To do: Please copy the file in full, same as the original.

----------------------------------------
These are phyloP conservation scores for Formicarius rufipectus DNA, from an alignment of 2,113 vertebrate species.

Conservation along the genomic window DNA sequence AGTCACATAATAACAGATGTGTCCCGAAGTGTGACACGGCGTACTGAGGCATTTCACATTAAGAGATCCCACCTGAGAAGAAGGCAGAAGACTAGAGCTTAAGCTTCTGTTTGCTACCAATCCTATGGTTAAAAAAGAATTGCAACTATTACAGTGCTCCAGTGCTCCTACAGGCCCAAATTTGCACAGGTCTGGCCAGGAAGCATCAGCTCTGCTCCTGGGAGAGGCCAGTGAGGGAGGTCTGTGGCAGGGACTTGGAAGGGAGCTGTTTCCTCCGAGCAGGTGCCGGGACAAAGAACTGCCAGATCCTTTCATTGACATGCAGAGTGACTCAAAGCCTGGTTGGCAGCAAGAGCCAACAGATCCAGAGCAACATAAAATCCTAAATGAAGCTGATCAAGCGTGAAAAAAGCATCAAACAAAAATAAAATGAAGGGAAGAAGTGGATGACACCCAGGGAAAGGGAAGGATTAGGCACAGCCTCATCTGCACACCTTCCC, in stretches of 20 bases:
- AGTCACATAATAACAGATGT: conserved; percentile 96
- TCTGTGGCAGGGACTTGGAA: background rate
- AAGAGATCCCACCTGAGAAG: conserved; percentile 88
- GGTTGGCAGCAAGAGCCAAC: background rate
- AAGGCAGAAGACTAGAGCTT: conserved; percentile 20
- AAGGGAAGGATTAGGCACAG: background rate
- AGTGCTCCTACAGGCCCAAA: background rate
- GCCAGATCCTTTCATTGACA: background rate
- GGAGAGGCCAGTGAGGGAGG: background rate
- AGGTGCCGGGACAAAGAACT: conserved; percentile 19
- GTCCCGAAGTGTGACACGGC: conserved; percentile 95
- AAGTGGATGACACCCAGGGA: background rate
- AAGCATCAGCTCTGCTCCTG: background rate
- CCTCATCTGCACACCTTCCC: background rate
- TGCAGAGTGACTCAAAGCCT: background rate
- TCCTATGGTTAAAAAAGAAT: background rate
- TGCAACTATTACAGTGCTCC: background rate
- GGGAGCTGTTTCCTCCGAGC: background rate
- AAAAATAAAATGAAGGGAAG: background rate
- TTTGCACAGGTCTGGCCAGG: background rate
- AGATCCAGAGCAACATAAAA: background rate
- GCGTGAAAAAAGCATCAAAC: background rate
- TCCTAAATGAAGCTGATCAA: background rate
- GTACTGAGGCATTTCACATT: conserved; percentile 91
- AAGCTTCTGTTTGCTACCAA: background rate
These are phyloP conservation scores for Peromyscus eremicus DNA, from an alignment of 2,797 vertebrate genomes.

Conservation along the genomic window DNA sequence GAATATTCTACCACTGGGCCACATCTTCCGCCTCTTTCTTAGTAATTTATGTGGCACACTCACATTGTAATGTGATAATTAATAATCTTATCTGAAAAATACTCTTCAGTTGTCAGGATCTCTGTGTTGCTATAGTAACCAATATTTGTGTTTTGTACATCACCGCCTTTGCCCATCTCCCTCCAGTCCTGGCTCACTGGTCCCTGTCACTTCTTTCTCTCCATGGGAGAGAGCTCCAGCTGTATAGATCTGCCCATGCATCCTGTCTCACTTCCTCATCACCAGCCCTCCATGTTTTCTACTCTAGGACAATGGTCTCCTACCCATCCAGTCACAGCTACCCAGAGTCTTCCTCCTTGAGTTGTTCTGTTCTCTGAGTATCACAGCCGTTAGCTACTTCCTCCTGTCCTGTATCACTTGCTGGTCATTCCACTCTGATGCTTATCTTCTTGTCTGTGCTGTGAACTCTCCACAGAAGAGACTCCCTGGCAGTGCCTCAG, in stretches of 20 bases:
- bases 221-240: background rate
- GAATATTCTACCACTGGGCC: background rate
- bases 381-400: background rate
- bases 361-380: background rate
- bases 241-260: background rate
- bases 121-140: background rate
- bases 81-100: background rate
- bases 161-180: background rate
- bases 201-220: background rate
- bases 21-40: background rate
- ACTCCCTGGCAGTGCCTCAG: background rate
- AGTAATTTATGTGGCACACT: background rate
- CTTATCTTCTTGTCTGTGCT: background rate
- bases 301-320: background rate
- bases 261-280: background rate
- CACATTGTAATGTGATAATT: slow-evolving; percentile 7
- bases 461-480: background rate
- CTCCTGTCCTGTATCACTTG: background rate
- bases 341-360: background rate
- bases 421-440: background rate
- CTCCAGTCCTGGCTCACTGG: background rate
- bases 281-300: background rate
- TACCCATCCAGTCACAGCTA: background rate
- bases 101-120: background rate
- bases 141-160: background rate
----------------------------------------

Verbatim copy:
These are phyloP conservation scores for Formicarius rufipectus DNA, from an alignment of 2,113 vertebrate species.

Conservation along the genomic window DNA sequence AGTCACATAATAACAGATGTGTCCCGAAGTGTGACACGGCGTACTGAGGCATTTCACATTAAGAGATCCCACCTGAGAAGAAGGCAGAAGACTAGAGCTTAAGCTTCTGTTTGCTACCAATCCTATGGTTAAAAAAGAATTGCAACTATTACAGTGCTCCAGTGCTCCTACAGGCCCAAATTTGCACAGGTCTGGCCAGGAAGCATCAGCTCTGCTCCTGGGAGAGGCCAGTGAGGGAGGTCTGTGGCAGGGACTTGGAAGGGAGCTGTTTCCTCCGAGCAGGTGCCGGGACAAAGAACTGCCAGATCCTTTCATTGACATGCAGAGTGACTCAAAGCCTGGTTGGCAGCAAGAGCCAACAGATCCAGAGCAACATAAAATCCTAAATGAAGCTGATCAAGCGTGAAAAAAGCATCAAACAAAAATAAAATGAAGGGAAGAAGTGGATGACACCCAGGGAAAGGGAAGGATTAGGCACAGCCTCATCTGCACACCTTCCC, in stretches of 20 bases:
- AGTCACATAATAACAGATGT: conserved; percentile 96
- TCTGTGGCAGGGACTTGGAA: background rate
- AAGAGATCCCACCTGAGAAG: conserved; percentile 88
- GGTTGGCAGCAAGAGCCAAC: background rate
- AAGGCAGAAGACTAGAGCTT: conserved; percentile 20
- AAGGGAAGGATTAGGCACAG: background rate
- AGTGCTCCTACAGGCCCAAA: background rate
- GCCAGATCCTTTCATTGACA: background rate
- GGAGAGGCCAGTGAGGGAGG: background rate
- AGGTGCCGGGACAAAGAACT: conserved; percentile 19
- GTCCCGAAGTGTGACACGGC: conserved; percentile 95
- AAGTGGATGACACCCAGGGA: background rate
- AAGCATCAGCTCTGCTCCTG: background rate
- CCTCATCTGCACACCTTCCC: background rate
- TGCAGAGTGACTCAAAGCCT: background rate
- TCCTATGGTTAAAAAAGAAT: background rate
- TGCAACTATTACAGTGCTCC: background rate
- GGGAGCTGTTTCCTCCGAGC: background rate
- AAAAATAAAATGAAGGGAAG: background rate
- TTTGCACAGGTCTGGCCAGG: background rate
- AGATCCAGAGCAACATAAAA: background rate
- GCGTGAAAAAAGCATCAAAC: background rate
- TCCTAAATGAAGCTGATCAA: background rate
- GTACTGAGGCATTTCACATT: conserved; percentile 91
- AAGCTTCTGTTTGCTACCAA: background rate
These are phyloP conservation scores for Peromyscus eremicus DNA, from an alignment of 2,797 vertebrate genomes.

Conservation along the genomic window DNA sequence GAATATTCTACCACTGGGCCACATCTTCCGCCTCTTTCTTAGTAATTTATGTGGCACACTCACATTGTAATGTGATAATTAATAATCTTATCTGAAAAATACTCTTCAGTTGTCAGGATCTCTGTGTTGCTATAGTAACCAATATTTGTGTTTTGTACATCACCGCCTTTGCCCATCTCCCTCCAGTCCTGGCTCACTGGTCCCTGTCACTTCTTTCTCTCCATGGGAGAGAGCTCCAGCTGTATAGATCTGCCCATGCATCCTGTCTCACTTCCTCATCACCAGCCCTCCATGTTTTCTACTCTAGGACAATGGTCTCCTACCCATCCAGTCACAGCTACCCAGAGTCTTCCTCCTTGAGTTGTTCTGTTCTCTGAGTATCACAGCCGTTAGCTACTTCCTCCTGTCCTGTATCACTTGCTGGTCATTCCACTCTGATGCTTATCTTCTTGTCTGTGCTGTGAACTCTCCACAGAAGAGACTCCCTGGCAGTGCCTCAG, in stretches of 20 bases:
- bases 221-240: background rate
- GAATATTCTACCACTGGGCC: background rate
- bases 381-400: background rate
- bases 361-380: background rate
- bases 241-260: background rate
- bases 121-140: background rate
- bases 81-100: background rate
- bases 161-180: background rate
- bases 201-220: background rate
- bases 21-40: background rate
- ACTCCCTGGCAGTGCCTCAG: background rate
- AGTAATTTATGTGGCACACT: background rate
- CTTATCTTCTTGTCTGTGCT: background rate
- bases 301-320: background rate
- bases 261-280: background rate
- CACATTGTAATGTGATAATT: slow-evolving; percentile 7
- bases 461-480: background rate
- CTCCTGTCCTGTATCACTTG: background rate
- bases 341-360: background rate
- bases 421-440: background rate
- CTCCAGTCCTGGCTCACTGG: background rate
- bases 281-300: background rate
- TACCCATCCAGTCACAGCTA: background rate
- bases 101-120: background rate
- bases 141-160: background rate